## Thursday, April 25, 2013

### Towards a more integrated primary vote share model

A few weeks ago I said that I had developed a Bayesian model for primary vote shares. At the time, I was seeking (but had not attained) an integrated solution that ensured the primary votes shares across the four party groups (Coalition, Labor, Green and Other) summed to one (or one hundred per cent). My original model typically summed in the range 99.5 to 100.5 per cent.

I have now have a more integrated model working. This new model typically sums in the range 99.95 to 100.05 per cent (an order of magnitude improvement on the unintegrated model). The model is as follows.

model {
#### -- observational model
for(poll in 1:NUMPOLLS) { # for each poll result - rows
for(party in 1:PARTIES) { # for each party - columns
yhat[poll, party] <- houseEffect[house[poll], party] +
walk[pollDay[poll], party]
primaryVotes[poll, party] ~ dnorm(yhat[poll, party], precision[poll, party])
}
}

#### -- temporal model (a daily walk where today is much like yesterday)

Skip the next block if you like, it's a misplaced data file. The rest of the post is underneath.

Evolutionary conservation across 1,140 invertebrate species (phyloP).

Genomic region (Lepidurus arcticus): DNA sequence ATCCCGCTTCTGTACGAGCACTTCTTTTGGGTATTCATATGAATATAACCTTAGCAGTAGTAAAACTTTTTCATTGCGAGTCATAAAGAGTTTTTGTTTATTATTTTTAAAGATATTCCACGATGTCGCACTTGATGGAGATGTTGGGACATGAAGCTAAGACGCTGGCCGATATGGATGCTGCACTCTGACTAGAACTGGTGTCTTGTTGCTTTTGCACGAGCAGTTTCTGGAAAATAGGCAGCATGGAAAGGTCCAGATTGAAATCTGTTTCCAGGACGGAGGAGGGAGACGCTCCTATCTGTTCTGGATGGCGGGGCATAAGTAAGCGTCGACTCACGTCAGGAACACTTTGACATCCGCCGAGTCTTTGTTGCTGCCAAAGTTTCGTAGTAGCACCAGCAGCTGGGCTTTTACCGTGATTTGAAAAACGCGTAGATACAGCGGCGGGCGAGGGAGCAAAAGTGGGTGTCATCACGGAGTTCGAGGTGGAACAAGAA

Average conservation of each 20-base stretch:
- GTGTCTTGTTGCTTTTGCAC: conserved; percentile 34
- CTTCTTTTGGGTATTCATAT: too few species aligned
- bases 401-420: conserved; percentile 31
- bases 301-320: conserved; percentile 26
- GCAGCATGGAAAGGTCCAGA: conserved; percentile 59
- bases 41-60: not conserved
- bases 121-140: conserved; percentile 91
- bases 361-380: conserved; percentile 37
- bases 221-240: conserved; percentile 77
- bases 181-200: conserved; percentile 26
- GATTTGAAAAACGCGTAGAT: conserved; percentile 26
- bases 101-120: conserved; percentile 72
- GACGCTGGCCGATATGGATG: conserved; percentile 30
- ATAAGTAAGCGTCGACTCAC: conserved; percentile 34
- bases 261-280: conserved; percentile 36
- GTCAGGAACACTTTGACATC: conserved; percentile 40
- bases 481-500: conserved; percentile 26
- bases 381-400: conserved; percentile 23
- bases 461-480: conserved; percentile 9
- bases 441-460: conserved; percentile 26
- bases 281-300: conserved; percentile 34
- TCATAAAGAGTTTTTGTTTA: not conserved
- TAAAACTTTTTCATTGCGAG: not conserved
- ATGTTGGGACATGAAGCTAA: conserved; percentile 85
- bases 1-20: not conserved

for(day in 2:PERIOD) { # rows
for (party in 1:PARTIES) { # columns
tmp[day, party] ~ dnorm(walk[day-1, party], walkPrecision[party])
}
}

## -- impose a sum-to-one constraint ... total of all parties sums to one every day
for(day in 1:PERIOD) { # rows
walk[day, 1:PARTIES] <- tmp[day, 1:PARTIES] / sum(tmp[day, 1:PARTIES ])
}

## -- constrained priors for the day-to-day variance of the temporal model
for(party in 1:PARTIES) { # for each party
sigmaWalk[party] ~ dunif(0, 0.005)  ## uniform prior on std. dev.
walkPrecision[party] <- pow(sigmaWalk[party], -2)
}

## -- uninformative priors for first day in the temporal model
for (party in 1:PARTIES) { # for each party
tmp[1, party] ~ dunif(0.0001, 0.9999) # fairly uninformative
}

#### -- sum-to-zero constraint on house effects (ignoring Morgan F2F)
for (party in 1:PARTIES) { # for each party, house effects across houses sum to zero
houseEffect[1, party] <- 0 - sum( houseEffect[2:HOUSECOUNT, party] ) +
houseEffect[MORGANF2F, party]
}
for(house in 2:HOUSECOUNT) { # for each house, house effects across the parties sum to zero
houseEffect[house, 1] <- 0 - sum( houseEffect[house, 2:PARTIES] )
}
# but note, we do not apply a double constraint to houseEffect[1, 1] [NEWSPOLL, LABOR]

## -- vague normal priors for house effects - centred on zero
for (party in 2:PARTIES) { # for each party (cols)
for(house in 2:HOUSECOUNT) { #  (rows)
houseEffect[house, party] ~ dnorm(0, pow(0.1, -2))
}
}
}

The results from the model (with a 100,000 iteration run) are as follows ... noting this model took an hour of computing time.

While I have a working model, I remain concerned that it is inelegant. If you are feeling particularly wonkish, you can help me improve the model.